2. Click Connect.

  1. In the Power Query ribbon tab, select From Other Sources > From Microsoft Exchange.

    Power Query Data Sources
  2. In the Access an Exchange Server dialog box, specify your Email Address and Password.

  3. Click Save.

  4. In the Microsoft Exchange Autodiscover Service dialog box, select Allow to allow the Exchange Service to trust your credentials.

Important: Make sure you have downloaded and installed the Power Query Add-In.

  1. In the Power Query ribbon tab, click From Other Sources > From Active Directory.

    Power Query get data from Other Sources dialog

  2. Enter your domain in the Active Directory dialog box.

  3. In the Active Directory Domain dialog box for your domain, click Use my current credentials, or Use alternate credentials. For Use alternate credentials authentication, enter your Username and Password.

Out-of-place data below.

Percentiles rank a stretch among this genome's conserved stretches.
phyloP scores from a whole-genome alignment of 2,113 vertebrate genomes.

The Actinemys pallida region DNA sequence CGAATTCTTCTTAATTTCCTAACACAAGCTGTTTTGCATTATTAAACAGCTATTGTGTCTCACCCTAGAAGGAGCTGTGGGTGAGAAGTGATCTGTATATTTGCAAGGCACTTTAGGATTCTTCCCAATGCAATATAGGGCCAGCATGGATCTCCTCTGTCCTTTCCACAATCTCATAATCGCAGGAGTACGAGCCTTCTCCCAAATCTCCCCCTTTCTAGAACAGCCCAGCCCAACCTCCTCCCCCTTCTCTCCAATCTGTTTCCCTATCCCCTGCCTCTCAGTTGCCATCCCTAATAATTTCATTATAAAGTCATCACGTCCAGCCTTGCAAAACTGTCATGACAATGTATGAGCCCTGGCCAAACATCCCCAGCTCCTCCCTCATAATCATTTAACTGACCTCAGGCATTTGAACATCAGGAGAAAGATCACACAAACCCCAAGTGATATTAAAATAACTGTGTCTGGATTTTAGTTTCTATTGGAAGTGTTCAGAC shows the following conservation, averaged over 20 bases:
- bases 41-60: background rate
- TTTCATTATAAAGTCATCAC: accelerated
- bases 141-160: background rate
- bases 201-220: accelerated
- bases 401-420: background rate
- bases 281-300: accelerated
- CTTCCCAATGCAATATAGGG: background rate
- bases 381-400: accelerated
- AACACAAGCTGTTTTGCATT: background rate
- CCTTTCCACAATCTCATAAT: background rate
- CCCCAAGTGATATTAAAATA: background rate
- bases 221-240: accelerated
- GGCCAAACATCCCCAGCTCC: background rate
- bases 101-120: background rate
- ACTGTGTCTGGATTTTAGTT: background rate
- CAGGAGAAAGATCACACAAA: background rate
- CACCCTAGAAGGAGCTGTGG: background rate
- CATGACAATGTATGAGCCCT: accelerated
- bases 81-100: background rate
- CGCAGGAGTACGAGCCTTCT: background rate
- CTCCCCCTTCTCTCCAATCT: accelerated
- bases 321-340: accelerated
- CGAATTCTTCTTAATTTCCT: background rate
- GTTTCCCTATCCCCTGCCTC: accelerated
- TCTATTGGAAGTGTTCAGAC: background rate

4. Click Connect.

  5. After the connection succeeds, you can use the Navigator pane to browse all the domains available within your Active Directory, and drill down into Active Directory information including Users, Accounts, and Computers.

Warning: 

  • Before you can connect to an IBM DB2 database, you need the IBM DB2 Data Server Driver installed on your computer (minimum requirement is the IBM Data Server Driver Package (DS Driver)). Select the driver that matches your Power Query installation (32-bit or 64-bit).

  • There are known issues reported by IBM installing the IBM DB2 Data Server Driver on Windows 8. If you are using Windows 8 and want to connect to IBM DB2 using Power Query, you need to follow additional installation steps. Find more information about the IBM DB2 Data Server Driver on Windows 8.